Histologic lesions in cynomolgus monkeys (Macaca fascicularis) naturally infected with simian retrovirus type D: comparison of seropositive, virus-positive, and uninfected animals

Toxicol Pathol. 1999 Nov-Dec;27(6):672-7. doi: 10.1177/019262339902700609.


Simian retrovirus (SRV) type D is a common cause of simian acquired immunodeficiency syndrome (SAIDS), a usually fatal immunosuppressive disease of macaques. Associated gross and histologic lesions have been well described for the rhesus macaque (Macaca mulatta) in experimental and natural infections. However, morphologic changes induced by this virus at the gross and light-microscopic level have not been documented in the cynomolgus macaque (Macaca fascicularis). In 1996, sporadic cases of anemia, weight loss, and diarrhea were noted in a colony of cynomolgus macaques in our research facility. Out of 28 animals, 24 tested positive for SRV by serology or virus isolation. Animals could mainly be classified into 1 of 2 categories: 1) positive for virus isolation but negative for SRV antibody and 2) negative for virus isolation but antibody positive. During the process of eliminating the virus from the colony, a complete postmortem examination was performed on the 24 infected animals that had to be culled. Twelve SRV-negative animals were available as controls. Minimal to mild follicular lymphoid infiltrates were seen in various organ systems in 75% of the negative animals, compared with moderate to marked infiltrates in 83% of infected animals. Lymphoid infiltrates were more common in the brain, bone marrow, and salivary gland of viremic animals and were rare to nonexistent in seropositive or negative animals. Lymphoid hyperplasia was present in 38% of the infected animals, whereas lymphoid depletion was seen in 47% of the infected animals. Overall, lesions were of greater severity in viremic animals than in virus-negative or seropositive animals. Overall, infected animals had lower, statistically significant hematocrit and lymphocyte values. Viremic animals had significantly lower hematocrit, white blood cell, lymphocyte, and neutrophil values than did controls. Only 1 out of 24 infected animals had clinical signs that were consistent with the definition of SAIDS, and none had evidence of opportunistic infections. Lesions were similar to those already reported in other species of macaques, but the absence of severe illness that was consistent with SAIDS in most viremic animals suggests that there may be a different manifestation of disease in the cynomolgus.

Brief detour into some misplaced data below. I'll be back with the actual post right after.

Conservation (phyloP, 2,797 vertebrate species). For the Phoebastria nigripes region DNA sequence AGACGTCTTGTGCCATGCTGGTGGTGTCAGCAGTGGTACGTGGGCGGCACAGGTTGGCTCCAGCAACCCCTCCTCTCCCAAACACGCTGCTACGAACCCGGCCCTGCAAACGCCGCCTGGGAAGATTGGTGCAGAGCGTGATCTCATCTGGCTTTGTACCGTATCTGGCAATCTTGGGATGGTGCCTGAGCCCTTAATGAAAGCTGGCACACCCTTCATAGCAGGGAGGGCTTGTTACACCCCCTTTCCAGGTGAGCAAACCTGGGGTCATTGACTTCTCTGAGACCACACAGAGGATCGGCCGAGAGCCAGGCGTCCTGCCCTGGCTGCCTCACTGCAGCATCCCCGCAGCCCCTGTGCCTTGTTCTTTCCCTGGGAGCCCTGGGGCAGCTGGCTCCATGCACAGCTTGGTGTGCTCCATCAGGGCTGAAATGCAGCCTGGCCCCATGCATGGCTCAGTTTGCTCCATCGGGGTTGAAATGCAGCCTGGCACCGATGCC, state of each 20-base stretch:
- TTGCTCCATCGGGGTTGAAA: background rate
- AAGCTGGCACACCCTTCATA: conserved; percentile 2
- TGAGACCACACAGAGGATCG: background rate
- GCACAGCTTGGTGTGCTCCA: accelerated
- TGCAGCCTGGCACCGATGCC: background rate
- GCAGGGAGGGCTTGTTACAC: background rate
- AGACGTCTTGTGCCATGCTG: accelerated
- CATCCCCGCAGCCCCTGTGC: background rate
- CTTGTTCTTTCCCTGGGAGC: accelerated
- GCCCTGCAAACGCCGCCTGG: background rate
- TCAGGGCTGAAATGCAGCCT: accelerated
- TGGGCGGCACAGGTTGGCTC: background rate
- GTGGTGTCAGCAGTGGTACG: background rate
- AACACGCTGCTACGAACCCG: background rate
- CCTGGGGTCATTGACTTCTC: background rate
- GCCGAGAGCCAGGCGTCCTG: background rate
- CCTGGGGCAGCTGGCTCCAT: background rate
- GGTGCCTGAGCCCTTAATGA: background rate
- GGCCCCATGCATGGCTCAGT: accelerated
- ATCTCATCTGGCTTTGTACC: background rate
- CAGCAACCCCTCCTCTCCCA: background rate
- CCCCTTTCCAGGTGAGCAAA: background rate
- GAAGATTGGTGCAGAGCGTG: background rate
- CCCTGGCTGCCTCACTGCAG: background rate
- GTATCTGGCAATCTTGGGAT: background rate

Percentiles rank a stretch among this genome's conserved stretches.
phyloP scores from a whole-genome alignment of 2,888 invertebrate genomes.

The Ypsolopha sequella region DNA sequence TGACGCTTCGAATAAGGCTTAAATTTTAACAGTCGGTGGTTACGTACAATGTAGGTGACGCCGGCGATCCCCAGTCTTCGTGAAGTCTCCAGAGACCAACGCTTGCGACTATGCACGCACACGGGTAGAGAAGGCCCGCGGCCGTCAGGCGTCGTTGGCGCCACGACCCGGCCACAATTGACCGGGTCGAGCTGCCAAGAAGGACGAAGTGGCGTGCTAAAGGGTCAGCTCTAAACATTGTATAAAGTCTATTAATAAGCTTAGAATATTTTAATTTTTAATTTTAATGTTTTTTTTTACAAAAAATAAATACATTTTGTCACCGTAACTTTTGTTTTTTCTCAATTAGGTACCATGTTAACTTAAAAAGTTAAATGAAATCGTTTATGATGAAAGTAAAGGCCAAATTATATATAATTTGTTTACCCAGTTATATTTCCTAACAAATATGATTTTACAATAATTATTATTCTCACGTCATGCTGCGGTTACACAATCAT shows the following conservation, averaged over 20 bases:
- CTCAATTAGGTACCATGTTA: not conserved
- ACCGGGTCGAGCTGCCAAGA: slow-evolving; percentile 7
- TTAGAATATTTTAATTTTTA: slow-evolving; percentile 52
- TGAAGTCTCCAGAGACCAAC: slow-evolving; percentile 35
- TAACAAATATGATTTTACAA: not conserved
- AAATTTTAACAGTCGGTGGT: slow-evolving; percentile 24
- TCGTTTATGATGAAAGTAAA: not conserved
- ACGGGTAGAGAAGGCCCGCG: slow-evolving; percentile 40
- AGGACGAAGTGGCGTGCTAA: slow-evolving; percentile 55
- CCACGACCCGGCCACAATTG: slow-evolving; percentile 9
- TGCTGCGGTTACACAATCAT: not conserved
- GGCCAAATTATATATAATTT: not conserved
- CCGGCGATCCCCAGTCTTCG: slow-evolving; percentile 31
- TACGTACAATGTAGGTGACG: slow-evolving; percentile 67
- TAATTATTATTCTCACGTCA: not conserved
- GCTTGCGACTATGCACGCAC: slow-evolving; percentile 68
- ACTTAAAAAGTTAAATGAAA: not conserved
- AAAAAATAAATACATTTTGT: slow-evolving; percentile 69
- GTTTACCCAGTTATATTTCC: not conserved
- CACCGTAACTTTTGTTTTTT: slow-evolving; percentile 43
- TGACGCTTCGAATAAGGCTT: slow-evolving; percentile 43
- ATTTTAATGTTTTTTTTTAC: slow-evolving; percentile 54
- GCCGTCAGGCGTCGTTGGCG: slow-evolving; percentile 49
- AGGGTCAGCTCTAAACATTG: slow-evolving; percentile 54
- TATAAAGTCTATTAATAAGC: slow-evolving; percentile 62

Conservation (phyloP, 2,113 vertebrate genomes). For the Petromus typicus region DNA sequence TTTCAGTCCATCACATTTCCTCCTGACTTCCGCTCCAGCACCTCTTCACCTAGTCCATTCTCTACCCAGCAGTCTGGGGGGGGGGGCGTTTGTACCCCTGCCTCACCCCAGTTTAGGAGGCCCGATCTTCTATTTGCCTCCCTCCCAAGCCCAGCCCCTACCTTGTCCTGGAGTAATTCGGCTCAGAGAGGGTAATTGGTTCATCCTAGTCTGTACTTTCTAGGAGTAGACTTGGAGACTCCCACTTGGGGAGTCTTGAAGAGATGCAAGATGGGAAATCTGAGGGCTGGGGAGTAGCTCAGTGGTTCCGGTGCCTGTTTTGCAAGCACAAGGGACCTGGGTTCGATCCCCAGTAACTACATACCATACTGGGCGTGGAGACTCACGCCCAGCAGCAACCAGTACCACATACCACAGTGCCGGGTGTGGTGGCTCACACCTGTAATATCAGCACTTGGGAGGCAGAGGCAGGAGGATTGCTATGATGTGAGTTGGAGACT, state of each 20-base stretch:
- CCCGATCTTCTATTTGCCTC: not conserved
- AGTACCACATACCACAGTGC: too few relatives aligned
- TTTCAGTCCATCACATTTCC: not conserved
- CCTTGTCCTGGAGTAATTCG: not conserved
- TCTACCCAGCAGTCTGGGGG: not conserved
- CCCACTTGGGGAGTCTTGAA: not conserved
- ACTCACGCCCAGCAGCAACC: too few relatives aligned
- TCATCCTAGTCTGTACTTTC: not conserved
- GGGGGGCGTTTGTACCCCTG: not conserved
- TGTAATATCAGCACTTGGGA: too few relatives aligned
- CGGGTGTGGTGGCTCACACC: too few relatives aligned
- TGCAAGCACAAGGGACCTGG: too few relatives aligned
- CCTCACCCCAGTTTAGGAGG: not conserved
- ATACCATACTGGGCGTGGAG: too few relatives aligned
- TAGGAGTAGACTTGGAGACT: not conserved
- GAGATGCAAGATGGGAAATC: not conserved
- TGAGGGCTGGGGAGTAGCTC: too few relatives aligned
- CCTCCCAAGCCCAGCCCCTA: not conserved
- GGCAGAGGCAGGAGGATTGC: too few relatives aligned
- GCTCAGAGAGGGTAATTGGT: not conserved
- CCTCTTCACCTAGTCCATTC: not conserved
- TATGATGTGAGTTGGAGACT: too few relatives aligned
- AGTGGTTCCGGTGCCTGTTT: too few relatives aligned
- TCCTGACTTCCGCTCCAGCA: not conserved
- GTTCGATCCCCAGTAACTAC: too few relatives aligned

Publication types

  • Comparative Study

MeSH terms

  • Animals
  • Antibodies, Viral / blood
  • Bone Marrow / pathology
  • Bone Marrow / virology
  • Brain / pathology
  • Brain / virology
  • Hematocrit
  • Kidney / pathology
  • Kidney / virology
  • Lymphocyte Count
  • Lymphoid Tissue / pathology
  • Lymphoid Tissue / virology
  • Macaca fascicularis / virology*
  • Pancreas / pathology
  • Pancreas / virology
  • Retroviridae Infections / pathology*
  • Retroviridae Infections / veterinary*
  • Retroviridae Infections / virology
  • Retroviruses, Simian / isolation & purification*
  • Retroviruses, Simian / pathogenicity
  • Salivary Glands / pathology
  • Salivary Glands / virology
  • Serologic Tests
  • Spleen / pathology
  • Spleen / virology
  • Tumor Virus Infections / pathology*
  • Tumor Virus Infections / veterinary*
  • Tumor Virus Infections / virology
  • Viremia / blood


  • Antibodies, Viral